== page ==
Since Reed returned to the wrestling mat last year, Jeff says that some of the initial fear has subsided.
“Reed would probably agree with that, but not his mother. The doctor really didn’t want to clear him for wrestling at first. He calls him a high-risk for something to happen. I told the doctor he wears a mask that goes all the way around his head to absorb the bumps,” Jeff said. “Reed held himself out of football, which is probably smart, because you are going 15 mile an hour and colliding. Where in wrestling, you aren’t getting hit as hard like you would in football.”
“We finally got clearance from the doctor to allow him to wrestle. But if he has any issues from here on out, then he will have to give it up. If he wears his mask, I think he’s going to be all right,” Jeff said.
“Standing around and watching during football has made me more aggressive and get after it in wrestling,” Reed said. “I don’t like watching football from the stands. But it’s worth it if I can wrestle.”
“Our team works hard and we bond well. That helps. Coach Petsinger (Matt) has helped out a lot, too,” Reed said.
“Not losing puts pressure on you, so I guess that loss last week probably helped me focus on the things I need to work on. It will make me better for sectionals, districts and state, hopefully,” Reed said.

Reed’s mother, Renae, says she’s fearful every time Reed steps onto the mat. But she also admits it would be tough to withhold her son from competing in a sport he loves.
“It’s scary. I don’t even want him to wrestle, but it’s something he wants to do,” Renae said. “As a parent, I want to keep him in a bubble and protect him, but I can’t. This is his mission. I told him if he’s going to wrestle, ‘get it done in the first period or you’re not going to wrestle.’ And he’s kind of adhered to that pretty well.”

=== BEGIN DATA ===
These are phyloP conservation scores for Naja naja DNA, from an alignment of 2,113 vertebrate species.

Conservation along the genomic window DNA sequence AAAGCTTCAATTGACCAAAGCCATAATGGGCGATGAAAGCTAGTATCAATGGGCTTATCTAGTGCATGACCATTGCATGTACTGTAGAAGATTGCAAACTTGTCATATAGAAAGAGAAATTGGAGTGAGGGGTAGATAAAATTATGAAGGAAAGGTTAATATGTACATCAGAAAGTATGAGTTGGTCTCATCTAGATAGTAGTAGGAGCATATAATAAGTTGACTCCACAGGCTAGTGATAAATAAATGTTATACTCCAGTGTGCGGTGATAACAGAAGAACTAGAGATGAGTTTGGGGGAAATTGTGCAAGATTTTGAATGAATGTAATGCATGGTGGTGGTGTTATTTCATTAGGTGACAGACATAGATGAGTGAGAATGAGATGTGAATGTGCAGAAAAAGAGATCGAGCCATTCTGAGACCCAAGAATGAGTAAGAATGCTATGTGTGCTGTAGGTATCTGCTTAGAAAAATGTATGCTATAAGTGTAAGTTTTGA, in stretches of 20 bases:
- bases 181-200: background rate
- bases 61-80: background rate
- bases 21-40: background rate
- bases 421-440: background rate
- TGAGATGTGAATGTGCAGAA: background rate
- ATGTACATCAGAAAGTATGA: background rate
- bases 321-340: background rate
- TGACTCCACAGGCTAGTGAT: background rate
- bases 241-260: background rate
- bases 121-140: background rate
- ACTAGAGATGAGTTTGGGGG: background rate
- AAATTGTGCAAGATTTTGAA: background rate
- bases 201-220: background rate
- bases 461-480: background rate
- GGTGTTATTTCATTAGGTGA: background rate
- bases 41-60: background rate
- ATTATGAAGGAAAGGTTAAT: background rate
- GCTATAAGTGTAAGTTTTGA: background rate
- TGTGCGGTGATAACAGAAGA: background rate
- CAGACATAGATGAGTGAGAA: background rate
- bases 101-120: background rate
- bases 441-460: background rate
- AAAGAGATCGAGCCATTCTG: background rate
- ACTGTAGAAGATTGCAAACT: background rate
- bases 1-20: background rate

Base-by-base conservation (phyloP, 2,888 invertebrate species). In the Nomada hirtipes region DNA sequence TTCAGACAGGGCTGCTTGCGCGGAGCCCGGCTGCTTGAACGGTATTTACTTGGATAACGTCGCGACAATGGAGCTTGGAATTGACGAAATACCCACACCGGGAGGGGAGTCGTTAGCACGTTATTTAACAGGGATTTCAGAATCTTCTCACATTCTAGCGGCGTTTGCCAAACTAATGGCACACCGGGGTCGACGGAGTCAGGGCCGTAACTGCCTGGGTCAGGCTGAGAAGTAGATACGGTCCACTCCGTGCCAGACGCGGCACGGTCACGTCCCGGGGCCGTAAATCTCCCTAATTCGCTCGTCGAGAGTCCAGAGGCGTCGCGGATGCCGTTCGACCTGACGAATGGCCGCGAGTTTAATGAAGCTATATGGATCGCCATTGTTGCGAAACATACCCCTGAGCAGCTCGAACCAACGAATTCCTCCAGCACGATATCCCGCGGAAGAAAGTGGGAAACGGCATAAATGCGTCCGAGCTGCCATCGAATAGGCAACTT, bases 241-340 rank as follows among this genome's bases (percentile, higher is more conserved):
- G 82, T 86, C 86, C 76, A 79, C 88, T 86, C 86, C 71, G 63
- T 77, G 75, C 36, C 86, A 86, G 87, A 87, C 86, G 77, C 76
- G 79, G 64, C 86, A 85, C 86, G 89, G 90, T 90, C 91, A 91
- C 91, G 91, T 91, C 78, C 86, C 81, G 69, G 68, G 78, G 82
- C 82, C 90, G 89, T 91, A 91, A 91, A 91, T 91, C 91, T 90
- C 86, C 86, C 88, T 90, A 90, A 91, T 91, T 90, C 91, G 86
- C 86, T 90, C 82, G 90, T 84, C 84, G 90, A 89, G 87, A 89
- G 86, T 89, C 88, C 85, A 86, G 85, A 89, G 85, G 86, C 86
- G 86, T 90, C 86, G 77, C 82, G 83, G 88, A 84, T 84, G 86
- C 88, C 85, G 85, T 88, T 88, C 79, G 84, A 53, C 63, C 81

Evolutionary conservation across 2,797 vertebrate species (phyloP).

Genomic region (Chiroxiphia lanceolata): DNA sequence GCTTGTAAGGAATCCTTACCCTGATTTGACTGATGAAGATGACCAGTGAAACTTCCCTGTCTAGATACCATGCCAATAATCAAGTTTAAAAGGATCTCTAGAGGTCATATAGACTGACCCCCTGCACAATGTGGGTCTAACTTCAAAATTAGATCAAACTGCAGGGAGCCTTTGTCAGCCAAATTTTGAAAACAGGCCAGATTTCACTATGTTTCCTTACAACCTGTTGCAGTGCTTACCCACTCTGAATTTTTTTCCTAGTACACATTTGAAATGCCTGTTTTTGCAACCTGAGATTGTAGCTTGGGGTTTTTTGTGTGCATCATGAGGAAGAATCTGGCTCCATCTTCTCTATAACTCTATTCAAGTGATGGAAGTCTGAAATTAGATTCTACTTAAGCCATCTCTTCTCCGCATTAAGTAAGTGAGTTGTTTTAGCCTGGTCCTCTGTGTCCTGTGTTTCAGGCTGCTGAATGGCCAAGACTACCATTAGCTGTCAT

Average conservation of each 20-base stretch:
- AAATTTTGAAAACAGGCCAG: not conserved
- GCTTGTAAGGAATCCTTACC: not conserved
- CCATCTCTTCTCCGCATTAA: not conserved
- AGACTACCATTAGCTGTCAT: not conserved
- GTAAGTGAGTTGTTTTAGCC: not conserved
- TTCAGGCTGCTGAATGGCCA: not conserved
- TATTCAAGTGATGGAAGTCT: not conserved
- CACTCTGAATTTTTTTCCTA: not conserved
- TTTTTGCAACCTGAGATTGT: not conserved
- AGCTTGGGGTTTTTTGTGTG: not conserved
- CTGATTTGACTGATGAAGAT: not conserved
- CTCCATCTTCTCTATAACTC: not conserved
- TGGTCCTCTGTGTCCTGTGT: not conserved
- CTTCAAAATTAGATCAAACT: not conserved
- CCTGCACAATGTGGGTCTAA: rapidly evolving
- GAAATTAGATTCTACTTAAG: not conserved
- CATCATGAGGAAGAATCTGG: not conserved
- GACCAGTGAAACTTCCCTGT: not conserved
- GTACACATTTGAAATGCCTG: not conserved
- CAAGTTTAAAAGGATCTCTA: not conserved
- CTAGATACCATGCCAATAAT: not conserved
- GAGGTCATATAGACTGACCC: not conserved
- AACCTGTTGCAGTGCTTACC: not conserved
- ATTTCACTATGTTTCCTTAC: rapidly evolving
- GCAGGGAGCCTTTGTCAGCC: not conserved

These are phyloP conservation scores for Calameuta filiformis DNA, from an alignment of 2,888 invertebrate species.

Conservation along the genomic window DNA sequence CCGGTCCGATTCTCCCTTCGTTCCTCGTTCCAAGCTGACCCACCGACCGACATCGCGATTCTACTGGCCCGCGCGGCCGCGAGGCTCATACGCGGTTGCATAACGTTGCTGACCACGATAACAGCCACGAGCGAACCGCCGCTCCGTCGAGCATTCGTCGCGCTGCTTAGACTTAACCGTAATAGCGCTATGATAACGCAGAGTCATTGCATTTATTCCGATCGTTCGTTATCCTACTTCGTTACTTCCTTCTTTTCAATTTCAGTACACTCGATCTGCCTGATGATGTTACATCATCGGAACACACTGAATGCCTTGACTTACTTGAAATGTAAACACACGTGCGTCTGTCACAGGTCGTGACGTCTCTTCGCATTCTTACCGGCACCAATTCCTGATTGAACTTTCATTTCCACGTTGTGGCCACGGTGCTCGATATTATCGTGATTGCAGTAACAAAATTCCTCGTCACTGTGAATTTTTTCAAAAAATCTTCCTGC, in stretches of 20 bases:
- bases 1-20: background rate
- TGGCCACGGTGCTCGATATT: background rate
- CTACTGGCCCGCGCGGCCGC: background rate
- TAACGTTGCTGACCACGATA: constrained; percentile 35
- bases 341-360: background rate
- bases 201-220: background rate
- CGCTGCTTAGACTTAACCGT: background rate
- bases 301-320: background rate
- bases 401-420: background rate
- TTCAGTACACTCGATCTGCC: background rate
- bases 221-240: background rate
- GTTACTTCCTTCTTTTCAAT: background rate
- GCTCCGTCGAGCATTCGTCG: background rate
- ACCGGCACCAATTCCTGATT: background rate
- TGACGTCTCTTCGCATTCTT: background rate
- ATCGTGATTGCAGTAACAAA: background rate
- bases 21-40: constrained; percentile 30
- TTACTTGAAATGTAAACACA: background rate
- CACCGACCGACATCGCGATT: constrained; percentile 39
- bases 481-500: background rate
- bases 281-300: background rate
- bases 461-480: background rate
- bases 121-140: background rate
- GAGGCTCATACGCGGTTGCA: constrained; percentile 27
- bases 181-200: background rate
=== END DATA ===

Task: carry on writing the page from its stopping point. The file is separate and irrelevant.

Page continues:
“It’s just tough watching him wrestle, but he’s wrestling different this year. We want to keep his head safe and stay strong win or lose. He loves wrestling and so we hate to take that away from him,” Renae said. “We’re cautious and optimistic. I just want to get the season over with.”
“We take it one match and one week at a time. The whole team is doing phenomenal. It’s a group effort and it’s been a fun, fun season for Reed to be a part of,” Renae said.
Renae talks about the injury and how life can change in an instant.

“You think you are going to watch your kid wrestle and play sports forever. Then it quickly changes and you don’t know what you are going to have,” Renae said. “For him to be able to wrestle is short of a miracle, really. Sometimes I wonder if he shouldn’t be doing it, but this is what he wants to do.”
“It’s amazing what he’s done and he’s had no ill effecs from it at all except for a lumpy forehead,” Renae said.
“That discus accident – gosh, a couple of inches lower and it would have taken out his eyes and been a devastating injury. Much worse than it was,” Jeff said. “He hasn’t had any after effects to speak of as far as headaches, so we’re very thankful for that.”

“Reed gave up football and if he wasn’t able to wrestle, that would be really hard on him. He would really struggle. We’re thankful he can compete in a sport he really loves,” Jeff said.
“I just take it one match at a time and keep working hard. I’m glad I can be out there. Right now there’s a lot more I want to accomplish and I’m glad I have the chance,” Reed said.